MM: So I was looking at a bunch of bikes that were coming out with more modern geometry numbers and thinking that was the direction I wanted to go for my next bike. I wanted more capability, more confidence, and more stability. I was really considering the Transition Sentinel because the geometry was kind of where I wanted to go. But the one sticking point was the 64-degree head tube angle. I want my bike to still be playful and handle a certain way. I was a bit afraid that it was going to be too slack. The Ripmo basically matched the Sentinel’s geo numbers but had a bit steeper head tube (65.9 degrees), which was exactly what I was looking for. Plus it had a really steep seat tube (76 degrees) for climbing. Seat tubes need to be steeper! It feels so much better. The DW-Link suspension too ... I hadn’t owned a DW-Link bike before but I know how good of a pedaling platform it provides for climbing. I definitely need help climbing, so overall I felt it was going to be the perfect bike for any all-mountain or enduro riding.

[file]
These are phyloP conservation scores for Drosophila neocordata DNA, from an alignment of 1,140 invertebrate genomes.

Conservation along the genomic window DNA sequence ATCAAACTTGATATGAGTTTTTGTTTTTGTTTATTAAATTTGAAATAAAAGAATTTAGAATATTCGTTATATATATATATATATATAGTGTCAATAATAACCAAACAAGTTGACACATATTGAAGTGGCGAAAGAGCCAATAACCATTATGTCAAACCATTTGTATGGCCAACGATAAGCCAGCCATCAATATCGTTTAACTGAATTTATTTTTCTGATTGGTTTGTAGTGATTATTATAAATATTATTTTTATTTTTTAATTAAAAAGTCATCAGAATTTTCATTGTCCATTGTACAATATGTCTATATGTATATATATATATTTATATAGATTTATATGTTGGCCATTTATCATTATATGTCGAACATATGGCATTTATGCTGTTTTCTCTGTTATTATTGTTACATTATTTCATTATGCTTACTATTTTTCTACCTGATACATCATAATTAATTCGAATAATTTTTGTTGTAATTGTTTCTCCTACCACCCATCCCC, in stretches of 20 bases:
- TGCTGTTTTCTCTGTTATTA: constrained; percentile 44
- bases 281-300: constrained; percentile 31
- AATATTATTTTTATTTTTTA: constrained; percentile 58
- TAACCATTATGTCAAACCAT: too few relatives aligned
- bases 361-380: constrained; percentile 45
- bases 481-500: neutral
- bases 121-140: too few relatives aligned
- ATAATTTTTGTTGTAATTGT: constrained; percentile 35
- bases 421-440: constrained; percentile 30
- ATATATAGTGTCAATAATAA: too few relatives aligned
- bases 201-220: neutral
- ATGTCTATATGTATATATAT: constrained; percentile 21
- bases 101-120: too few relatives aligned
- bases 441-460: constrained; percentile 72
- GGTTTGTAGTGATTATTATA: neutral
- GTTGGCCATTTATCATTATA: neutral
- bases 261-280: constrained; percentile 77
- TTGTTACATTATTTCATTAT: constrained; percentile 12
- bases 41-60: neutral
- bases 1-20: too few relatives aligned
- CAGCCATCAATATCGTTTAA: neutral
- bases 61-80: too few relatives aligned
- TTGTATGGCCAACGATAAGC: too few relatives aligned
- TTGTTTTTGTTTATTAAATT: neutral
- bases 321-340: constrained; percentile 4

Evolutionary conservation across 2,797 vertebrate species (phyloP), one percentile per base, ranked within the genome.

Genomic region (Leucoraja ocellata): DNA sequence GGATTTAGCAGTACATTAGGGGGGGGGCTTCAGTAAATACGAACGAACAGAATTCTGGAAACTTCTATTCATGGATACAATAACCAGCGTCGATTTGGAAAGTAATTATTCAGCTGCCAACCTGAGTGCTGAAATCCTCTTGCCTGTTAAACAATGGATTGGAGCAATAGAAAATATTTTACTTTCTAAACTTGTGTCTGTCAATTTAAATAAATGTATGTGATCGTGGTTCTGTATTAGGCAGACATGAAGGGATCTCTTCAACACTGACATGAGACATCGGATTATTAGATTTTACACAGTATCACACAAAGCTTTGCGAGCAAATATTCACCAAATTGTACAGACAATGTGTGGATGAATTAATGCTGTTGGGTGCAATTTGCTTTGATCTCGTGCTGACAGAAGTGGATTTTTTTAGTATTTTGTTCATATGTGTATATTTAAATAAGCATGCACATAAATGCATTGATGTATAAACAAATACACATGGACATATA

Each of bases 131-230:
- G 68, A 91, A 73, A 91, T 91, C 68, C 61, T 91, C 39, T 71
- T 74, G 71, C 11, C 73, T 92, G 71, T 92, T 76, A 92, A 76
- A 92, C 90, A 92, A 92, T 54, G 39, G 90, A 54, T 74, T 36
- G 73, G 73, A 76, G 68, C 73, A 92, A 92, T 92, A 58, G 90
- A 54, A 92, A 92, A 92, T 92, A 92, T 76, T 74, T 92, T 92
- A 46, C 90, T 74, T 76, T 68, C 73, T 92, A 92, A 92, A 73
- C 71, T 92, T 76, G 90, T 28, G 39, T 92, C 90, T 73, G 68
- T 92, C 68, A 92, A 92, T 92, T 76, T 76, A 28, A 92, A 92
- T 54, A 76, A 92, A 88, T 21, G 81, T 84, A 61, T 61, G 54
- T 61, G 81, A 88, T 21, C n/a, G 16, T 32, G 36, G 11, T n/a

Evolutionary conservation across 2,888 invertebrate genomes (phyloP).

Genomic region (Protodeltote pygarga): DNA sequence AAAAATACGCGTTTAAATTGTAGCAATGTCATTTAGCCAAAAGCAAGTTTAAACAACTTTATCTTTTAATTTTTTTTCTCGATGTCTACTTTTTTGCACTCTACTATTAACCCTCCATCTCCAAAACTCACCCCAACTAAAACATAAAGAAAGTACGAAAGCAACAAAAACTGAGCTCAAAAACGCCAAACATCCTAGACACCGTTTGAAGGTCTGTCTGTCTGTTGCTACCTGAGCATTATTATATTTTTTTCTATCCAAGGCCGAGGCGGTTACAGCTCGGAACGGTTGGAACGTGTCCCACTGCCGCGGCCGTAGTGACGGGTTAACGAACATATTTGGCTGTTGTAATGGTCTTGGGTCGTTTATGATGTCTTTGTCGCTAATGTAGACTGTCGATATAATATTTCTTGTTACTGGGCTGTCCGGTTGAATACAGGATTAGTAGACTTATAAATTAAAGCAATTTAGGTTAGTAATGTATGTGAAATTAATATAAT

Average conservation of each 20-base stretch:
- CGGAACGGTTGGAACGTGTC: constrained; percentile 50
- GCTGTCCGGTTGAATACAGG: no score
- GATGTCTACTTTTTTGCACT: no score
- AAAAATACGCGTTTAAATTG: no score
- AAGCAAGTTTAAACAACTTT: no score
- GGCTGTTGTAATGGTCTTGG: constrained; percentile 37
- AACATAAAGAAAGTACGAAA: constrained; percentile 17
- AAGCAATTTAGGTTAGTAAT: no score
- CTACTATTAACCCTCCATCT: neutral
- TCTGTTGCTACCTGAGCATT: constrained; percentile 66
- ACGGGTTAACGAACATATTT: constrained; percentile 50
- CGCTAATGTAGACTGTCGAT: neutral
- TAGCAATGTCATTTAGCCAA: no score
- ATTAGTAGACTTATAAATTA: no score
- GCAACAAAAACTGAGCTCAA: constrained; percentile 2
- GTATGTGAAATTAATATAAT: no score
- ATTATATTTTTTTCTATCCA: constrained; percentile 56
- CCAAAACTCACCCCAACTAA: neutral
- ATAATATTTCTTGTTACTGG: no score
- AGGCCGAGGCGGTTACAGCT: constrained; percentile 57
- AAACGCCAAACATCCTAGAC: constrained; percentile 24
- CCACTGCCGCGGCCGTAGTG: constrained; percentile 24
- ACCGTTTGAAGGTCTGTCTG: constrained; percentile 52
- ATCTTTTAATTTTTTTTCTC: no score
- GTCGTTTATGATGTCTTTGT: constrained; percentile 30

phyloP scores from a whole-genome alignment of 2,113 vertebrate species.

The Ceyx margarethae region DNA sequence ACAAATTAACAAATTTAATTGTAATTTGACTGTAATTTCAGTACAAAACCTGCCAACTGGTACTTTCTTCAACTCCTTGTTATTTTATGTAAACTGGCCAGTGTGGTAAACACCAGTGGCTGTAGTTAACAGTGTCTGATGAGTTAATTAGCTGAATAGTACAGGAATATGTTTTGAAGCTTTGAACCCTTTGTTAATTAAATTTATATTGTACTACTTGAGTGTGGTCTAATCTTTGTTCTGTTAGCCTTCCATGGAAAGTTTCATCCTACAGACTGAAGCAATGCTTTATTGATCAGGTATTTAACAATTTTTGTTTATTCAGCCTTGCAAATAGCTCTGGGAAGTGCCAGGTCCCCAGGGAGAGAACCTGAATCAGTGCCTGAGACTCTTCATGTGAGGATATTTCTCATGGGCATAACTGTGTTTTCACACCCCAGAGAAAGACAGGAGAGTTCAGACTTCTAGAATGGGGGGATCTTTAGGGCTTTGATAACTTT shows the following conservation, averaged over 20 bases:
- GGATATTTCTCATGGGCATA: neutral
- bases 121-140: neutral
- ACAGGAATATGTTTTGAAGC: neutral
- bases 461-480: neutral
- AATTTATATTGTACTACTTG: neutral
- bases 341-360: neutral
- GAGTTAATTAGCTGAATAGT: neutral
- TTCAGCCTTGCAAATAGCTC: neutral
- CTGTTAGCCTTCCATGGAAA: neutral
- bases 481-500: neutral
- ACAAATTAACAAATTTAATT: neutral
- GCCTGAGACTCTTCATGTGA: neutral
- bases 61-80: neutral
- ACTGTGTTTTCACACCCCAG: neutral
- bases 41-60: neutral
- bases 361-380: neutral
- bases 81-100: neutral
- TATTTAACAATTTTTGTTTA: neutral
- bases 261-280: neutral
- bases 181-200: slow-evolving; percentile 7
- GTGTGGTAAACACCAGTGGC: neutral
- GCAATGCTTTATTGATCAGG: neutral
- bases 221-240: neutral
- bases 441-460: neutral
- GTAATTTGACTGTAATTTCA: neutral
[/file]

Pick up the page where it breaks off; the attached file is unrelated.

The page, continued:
DB: I wanted to get away from the XC race bike that I had. I just wanted to try something new and different. I moved here to Colorado so I wanted something that was more capable. Talking with some of the experienced guys around the shop it sounded like a bigger bike was what I needed to ride all the good trails and ride them fast. I also knew I wanted something that was big enough to take to a bike park occasionally. I was originally going to choose the new Ibis Ripley. It’s a mid-travel bike that’s fast and efficient, but still very capable. But in the end, I made a last-minute decision to go with the Ripmo because I felt the extra travel would provide more confidence and capability on descents.
MM: Yeah, 160mm of travel in the front and 145mm in the rear is pretty close to my ideal travel numbers. It's enough to get you through the gnarliest stuff you’ll encounter here. I might like slightly more in the rear, but honestly, it’s pretty close to perfect for me. I don’t bottom it out much.
Why did you select your Ripmo build?
DB: I like GX Eagle build because if you break a part it’s generally going to be cheaper to replace. I know if I’m going to break anything, nine times out of ten it’s going to be my rear derailleur.
MM: Same here.